Camillo Berneri

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Camillo Berneri
Luigi Camillo Berneri

May 20, 1897
DiedMay 5, 1937
Alma materUniversity of Florence
School20th-century philosophy
Main interests
Anarchism, Antifascism

Camillo Berneri (also known as Camillo da Lodi; May 28, 1897 – May 5, 1937) was an Italian professor of philosophy, anarchist militant, propagandist and theorist. He was assassinated during the Spanish Civil War, presumably on the orders from Stalin's USSR.


Early years[edit]

Camillo Berneri was born in Lodi on May 20, 1897. His father was a local redshirt official from Brescia, his mother was a primary school teacher from Emilia and his grandfather was a Carbonari and a follower of Giuseppe Mazzini.[1] His childhood was marked by physical suffering. In just a few months, he became malnourished. In 1904, Camillo fell ill with typhoid fever, and later gastroenteritis. He moved with his family first to Milan, then to Palermo, to Forlì, to Varallo Sesia and, finally, to Reggio Emilia. Here, in 1912, Berneri became a member of the Reggio Emilia Socialist Youth Federation. He joined its Central Committee and collaborated with the federation's national organ. But after intense discussions, in particular with Torquato Gobbi, a bookbinder and member of the International Committee of Anarchist Actions, he left the federation in 1915. In an open letter, Berneri criticized the group for its red tape and "lack of devotion."[2][3] In 1916 he moved to Arezzo where he attended high school.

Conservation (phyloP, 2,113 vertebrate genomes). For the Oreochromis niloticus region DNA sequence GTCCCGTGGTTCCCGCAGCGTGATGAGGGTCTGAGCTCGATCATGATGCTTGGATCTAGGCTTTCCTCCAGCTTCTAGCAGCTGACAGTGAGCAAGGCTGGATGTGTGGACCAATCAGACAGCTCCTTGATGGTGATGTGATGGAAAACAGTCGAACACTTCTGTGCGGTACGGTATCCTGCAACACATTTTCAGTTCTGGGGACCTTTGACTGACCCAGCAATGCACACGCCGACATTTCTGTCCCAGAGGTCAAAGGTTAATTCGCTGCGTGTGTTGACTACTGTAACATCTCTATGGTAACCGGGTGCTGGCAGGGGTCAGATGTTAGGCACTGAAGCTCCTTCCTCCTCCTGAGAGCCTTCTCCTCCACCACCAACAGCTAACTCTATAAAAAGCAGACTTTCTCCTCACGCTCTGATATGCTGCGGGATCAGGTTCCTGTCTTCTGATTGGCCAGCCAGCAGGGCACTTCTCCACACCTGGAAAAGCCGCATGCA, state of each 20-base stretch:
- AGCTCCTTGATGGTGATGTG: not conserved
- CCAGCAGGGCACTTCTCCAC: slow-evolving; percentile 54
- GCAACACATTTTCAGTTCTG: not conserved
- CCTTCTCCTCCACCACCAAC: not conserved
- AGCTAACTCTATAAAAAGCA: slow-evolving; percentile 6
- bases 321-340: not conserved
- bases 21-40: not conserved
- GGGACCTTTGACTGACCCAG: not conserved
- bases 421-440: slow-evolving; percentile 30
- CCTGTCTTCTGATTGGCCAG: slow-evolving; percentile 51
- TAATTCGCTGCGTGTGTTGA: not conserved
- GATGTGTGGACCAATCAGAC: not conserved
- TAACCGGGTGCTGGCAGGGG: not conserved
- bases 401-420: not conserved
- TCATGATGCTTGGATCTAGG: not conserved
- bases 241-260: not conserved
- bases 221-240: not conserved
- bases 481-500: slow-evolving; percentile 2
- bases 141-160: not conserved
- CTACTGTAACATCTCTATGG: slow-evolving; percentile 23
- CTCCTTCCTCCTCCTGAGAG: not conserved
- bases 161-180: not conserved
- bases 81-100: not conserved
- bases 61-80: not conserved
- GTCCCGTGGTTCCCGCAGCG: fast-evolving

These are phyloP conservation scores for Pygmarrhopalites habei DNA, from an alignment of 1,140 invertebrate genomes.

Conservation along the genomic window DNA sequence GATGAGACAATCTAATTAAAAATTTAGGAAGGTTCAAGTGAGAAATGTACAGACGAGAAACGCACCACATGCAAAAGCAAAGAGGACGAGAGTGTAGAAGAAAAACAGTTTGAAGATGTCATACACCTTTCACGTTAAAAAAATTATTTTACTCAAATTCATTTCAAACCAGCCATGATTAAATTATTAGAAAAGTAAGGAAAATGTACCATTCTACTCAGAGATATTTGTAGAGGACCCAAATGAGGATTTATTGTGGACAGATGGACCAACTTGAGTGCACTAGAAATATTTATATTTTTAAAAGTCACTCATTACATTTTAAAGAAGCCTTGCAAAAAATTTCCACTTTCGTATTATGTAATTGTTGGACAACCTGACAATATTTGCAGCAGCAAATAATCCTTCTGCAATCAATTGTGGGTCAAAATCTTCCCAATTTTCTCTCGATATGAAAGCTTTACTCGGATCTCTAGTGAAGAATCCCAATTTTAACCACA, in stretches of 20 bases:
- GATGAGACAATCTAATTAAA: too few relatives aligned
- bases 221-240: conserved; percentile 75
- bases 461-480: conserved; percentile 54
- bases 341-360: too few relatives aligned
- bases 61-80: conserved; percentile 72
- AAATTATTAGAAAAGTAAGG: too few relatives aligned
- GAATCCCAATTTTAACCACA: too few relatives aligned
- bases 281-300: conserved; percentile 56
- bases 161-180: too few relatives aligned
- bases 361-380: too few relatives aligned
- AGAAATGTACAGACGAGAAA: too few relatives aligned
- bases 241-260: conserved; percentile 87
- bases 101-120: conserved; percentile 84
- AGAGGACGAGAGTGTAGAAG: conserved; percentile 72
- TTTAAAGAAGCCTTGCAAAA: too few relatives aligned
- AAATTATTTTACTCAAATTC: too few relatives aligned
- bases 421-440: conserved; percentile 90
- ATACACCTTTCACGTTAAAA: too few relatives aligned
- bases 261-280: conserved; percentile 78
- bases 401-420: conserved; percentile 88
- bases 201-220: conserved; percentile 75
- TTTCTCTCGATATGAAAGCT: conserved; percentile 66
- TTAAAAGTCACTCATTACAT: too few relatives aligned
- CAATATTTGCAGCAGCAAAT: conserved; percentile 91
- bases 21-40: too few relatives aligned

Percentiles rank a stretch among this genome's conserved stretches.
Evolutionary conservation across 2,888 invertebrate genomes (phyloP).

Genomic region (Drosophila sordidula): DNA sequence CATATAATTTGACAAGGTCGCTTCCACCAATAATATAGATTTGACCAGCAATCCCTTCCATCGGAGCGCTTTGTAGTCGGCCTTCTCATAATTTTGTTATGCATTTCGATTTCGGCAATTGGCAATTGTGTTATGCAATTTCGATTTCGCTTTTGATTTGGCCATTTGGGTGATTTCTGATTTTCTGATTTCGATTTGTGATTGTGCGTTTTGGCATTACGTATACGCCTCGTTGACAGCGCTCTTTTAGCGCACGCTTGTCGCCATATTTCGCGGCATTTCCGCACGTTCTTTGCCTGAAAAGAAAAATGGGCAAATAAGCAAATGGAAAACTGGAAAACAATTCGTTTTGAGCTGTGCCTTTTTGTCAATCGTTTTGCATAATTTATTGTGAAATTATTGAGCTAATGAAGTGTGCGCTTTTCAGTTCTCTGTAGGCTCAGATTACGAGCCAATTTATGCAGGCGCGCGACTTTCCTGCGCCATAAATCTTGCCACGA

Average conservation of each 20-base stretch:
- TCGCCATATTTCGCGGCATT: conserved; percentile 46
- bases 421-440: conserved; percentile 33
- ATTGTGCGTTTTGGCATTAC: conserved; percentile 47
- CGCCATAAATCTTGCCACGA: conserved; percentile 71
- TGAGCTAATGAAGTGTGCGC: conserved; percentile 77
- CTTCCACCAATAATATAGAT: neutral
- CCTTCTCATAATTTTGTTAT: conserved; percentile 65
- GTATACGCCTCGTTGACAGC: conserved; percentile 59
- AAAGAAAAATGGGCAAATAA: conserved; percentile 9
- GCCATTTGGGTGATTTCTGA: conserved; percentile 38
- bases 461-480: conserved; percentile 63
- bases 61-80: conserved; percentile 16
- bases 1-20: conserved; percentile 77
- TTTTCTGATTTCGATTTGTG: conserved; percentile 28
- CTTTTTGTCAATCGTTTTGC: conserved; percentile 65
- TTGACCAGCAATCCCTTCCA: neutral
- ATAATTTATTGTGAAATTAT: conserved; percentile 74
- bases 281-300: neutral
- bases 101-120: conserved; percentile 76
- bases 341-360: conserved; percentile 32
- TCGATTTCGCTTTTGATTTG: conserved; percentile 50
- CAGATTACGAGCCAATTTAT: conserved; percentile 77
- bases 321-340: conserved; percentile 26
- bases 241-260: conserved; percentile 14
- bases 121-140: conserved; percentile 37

The socialist movement began its catastrophic descent into the foundations of destructive egoism, thereby following the trajectory of the moral strength of Christianity, which became powerful thanks to its martyrs and fell into decline when the sacrifices of its supporters ceased. [...] We need a new upsurge, we need a return to the time when to love the Idea meant not to be afraid of death and not to sacrifice our whole lives for the sake of complete submission.[4]

Berneri joined the Italian anarchist movement. He described his departure from socialism with the words: "The ideal worker of Marxism or socialism is a mythical figure. It stems from the metaphysics of socialist romanticism and is not historically proven."[2] He was struck by the gesture of his comrades, who, despite leaving, wanted him to chair their last meeting in Reggio, and the gesture of his mentor Camillo Prampolini, who called him to find out the reasons for their disagreement. Berneri would always point to "pleasant memories of the socialist period."[5] In 1916, he moved to Arezzo, where he graduated from high school.